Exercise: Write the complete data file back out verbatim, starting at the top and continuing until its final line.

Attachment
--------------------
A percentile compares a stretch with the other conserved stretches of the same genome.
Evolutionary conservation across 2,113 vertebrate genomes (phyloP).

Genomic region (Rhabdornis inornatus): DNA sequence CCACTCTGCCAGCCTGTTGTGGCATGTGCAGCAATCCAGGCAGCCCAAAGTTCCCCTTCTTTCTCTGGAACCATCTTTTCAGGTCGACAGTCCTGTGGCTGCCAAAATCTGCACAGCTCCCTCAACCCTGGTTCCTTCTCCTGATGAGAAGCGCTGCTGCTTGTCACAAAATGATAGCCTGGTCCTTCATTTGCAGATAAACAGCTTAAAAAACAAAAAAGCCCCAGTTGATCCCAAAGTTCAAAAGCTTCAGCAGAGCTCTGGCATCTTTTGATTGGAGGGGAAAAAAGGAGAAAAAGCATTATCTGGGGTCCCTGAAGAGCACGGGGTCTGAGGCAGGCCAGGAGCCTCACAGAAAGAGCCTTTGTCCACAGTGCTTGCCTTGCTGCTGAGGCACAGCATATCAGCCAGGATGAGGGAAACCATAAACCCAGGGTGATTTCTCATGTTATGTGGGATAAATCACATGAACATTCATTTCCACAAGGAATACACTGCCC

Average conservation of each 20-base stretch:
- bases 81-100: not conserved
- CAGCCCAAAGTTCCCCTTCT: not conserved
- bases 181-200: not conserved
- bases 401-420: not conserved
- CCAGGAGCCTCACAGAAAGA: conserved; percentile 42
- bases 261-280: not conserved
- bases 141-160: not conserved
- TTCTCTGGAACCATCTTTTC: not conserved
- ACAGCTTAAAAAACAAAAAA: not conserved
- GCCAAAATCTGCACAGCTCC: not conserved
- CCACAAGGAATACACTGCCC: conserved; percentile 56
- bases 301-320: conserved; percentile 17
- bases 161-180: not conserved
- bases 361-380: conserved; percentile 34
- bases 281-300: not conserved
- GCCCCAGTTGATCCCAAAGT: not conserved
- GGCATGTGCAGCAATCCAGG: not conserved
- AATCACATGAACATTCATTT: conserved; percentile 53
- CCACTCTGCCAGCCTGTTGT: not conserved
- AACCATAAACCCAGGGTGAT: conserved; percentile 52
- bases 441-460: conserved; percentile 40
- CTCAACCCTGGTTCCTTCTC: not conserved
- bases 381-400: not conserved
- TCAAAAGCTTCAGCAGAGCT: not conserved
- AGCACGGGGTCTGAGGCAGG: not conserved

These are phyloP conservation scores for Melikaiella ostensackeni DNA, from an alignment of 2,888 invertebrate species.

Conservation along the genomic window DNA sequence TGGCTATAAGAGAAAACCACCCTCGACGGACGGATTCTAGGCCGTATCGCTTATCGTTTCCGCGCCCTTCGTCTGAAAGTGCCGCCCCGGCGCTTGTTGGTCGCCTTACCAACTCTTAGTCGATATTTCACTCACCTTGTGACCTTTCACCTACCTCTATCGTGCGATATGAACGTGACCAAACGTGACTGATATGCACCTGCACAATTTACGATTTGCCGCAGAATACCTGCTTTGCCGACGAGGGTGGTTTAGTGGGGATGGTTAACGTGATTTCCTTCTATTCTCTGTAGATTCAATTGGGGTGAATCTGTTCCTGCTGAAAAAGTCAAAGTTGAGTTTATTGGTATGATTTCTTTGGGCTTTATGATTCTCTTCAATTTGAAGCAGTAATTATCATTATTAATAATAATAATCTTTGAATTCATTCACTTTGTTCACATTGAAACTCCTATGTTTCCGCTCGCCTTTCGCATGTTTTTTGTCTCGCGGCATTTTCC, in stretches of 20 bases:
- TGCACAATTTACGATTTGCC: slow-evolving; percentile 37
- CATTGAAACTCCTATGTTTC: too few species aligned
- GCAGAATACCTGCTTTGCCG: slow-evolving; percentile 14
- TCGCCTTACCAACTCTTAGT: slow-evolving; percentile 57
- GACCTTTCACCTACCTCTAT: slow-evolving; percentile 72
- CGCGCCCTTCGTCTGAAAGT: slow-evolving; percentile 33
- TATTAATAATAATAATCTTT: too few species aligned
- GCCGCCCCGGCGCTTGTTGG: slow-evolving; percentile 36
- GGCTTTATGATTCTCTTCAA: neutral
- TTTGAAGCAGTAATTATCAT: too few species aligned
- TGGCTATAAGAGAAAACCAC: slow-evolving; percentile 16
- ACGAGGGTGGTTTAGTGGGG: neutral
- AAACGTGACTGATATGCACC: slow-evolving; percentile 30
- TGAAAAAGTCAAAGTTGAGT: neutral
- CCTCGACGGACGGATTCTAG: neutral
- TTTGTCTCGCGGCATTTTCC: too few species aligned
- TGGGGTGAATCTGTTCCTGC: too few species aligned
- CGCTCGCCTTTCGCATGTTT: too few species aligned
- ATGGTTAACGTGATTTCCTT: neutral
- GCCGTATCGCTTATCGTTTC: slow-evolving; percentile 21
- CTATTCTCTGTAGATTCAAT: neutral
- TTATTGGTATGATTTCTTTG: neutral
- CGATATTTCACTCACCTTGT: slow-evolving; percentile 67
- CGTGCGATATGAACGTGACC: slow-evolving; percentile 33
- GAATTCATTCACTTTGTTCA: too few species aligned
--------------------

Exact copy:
A percentile compares a stretch with the other conserved stretches of the same genome.
Evolutionary conservation across 2,113 vertebrate genomes (phyloP).

Genomic region (Rhabdornis inornatus): DNA sequence CCACTCTGCCAGCCTGTTGTGGCATGTGCAGCAATCCAGGCAGCCCAAAGTTCCCCTTCTTTCTCTGGAACCATCTTTTCAGGTCGACAGTCCTGTGGCTGCCAAAATCTGCACAGCTCCCTCAACCCTGGTTCCTTCTCCTGATGAGAAGCGCTGCTGCTTGTCACAAAATGATAGCCTGGTCCTTCATTTGCAGATAAACAGCTTAAAAAACAAAAAAGCCCCAGTTGATCCCAAAGTTCAAAAGCTTCAGCAGAGCTCTGGCATCTTTTGATTGGAGGGGAAAAAAGGAGAAAAAGCATTATCTGGGGTCCCTGAAGAGCACGGGGTCTGAGGCAGGCCAGGAGCCTCACAGAAAGAGCCTTTGTCCACAGTGCTTGCCTTGCTGCTGAGGCACAGCATATCAGCCAGGATGAGGGAAACCATAAACCCAGGGTGATTTCTCATGTTATGTGGGATAAATCACATGAACATTCATTTCCACAAGGAATACACTGCCC

Average conservation of each 20-base stretch:
- bases 81-100: not conserved
- CAGCCCAAAGTTCCCCTTCT: not conserved
- bases 181-200: not conserved
- bases 401-420: not conserved
- CCAGGAGCCTCACAGAAAGA: conserved; percentile 42
- bases 261-280: not conserved
- bases 141-160: not conserved
- TTCTCTGGAACCATCTTTTC: not conserved
- ACAGCTTAAAAAACAAAAAA: not conserved
- GCCAAAATCTGCACAGCTCC: not conserved
- CCACAAGGAATACACTGCCC: conserved; percentile 56
- bases 301-320: conserved; percentile 17
- bases 161-180: not conserved
- bases 361-380: conserved; percentile 34
- bases 281-300: not conserved
- GCCCCAGTTGATCCCAAAGT: not conserved
- GGCATGTGCAGCAATCCAGG: not conserved
- AATCACATGAACATTCATTT: conserved; percentile 53
- CCACTCTGCCAGCCTGTTGT: not conserved
- AACCATAAACCCAGGGTGAT: conserved; percentile 52
- bases 441-460: conserved; percentile 40
- CTCAACCCTGGTTCCTTCTC: not conserved
- bases 381-400: not conserved
- TCAAAAGCTTCAGCAGAGCT: not conserved
- AGCACGGGGTCTGAGGCAGG: not conserved

These are phyloP conservation scores for Melikaiella ostensackeni DNA, from an alignment of 2,888 invertebrate species.

Conservation along the genomic window DNA sequence TGGCTATAAGAGAAAACCACCCTCGACGGACGGATTCTAGGCCGTATCGCTTATCGTTTCCGCGCCCTTCGTCTGAAAGTGCCGCCCCGGCGCTTGTTGGTCGCCTTACCAACTCTTAGTCGATATTTCACTCACCTTGTGACCTTTCACCTACCTCTATCGTGCGATATGAACGTGACCAAACGTGACTGATATGCACCTGCACAATTTACGATTTGCCGCAGAATACCTGCTTTGCCGACGAGGGTGGTTTAGTGGGGATGGTTAACGTGATTTCCTTCTATTCTCTGTAGATTCAATTGGGGTGAATCTGTTCCTGCTGAAAAAGTCAAAGTTGAGTTTATTGGTATGATTTCTTTGGGCTTTATGATTCTCTTCAATTTGAAGCAGTAATTATCATTATTAATAATAATAATCTTTGAATTCATTCACTTTGTTCACATTGAAACTCCTATGTTTCCGCTCGCCTTTCGCATGTTTTTTGTCTCGCGGCATTTTCC, in stretches of 20 bases:
- TGCACAATTTACGATTTGCC: slow-evolving; percentile 37
- CATTGAAACTCCTATGTTTC: too few species aligned
- GCAGAATACCTGCTTTGCCG: slow-evolving; percentile 14
- TCGCCTTACCAACTCTTAGT: slow-evolving; percentile 57
- GACCTTTCACCTACCTCTAT: slow-evolving; percentile 72
- CGCGCCCTTCGTCTGAAAGT: slow-evolving; percentile 33
- TATTAATAATAATAATCTTT: too few species aligned
- GCCGCCCCGGCGCTTGTTGG: slow-evolving; percentile 36
- GGCTTTATGATTCTCTTCAA: neutral
- TTTGAAGCAGTAATTATCAT: too few species aligned
- TGGCTATAAGAGAAAACCAC: slow-evolving; percentile 16
- ACGAGGGTGGTTTAGTGGGG: neutral
- AAACGTGACTGATATGCACC: slow-evolving; percentile 30
- TGAAAAAGTCAAAGTTGAGT: neutral
- CCTCGACGGACGGATTCTAG: neutral
- TTTGTCTCGCGGCATTTTCC: too few species aligned
- TGGGGTGAATCTGTTCCTGC: too few species aligned
- CGCTCGCCTTTCGCATGTTT: too few species aligned
- ATGGTTAACGTGATTTCCTT: neutral
- GCCGTATCGCTTATCGTTTC: slow-evolving; percentile 21
- CTATTCTCTGTAGATTCAAT: neutral
- TTATTGGTATGATTTCTTTG: neutral
- CGATATTTCACTCACCTTGT: slow-evolving; percentile 67
- CGTGCGATATGAACGTGACC: slow-evolving; percentile 33
- GAATTCATTCACTTTGTTCA: too few species aligned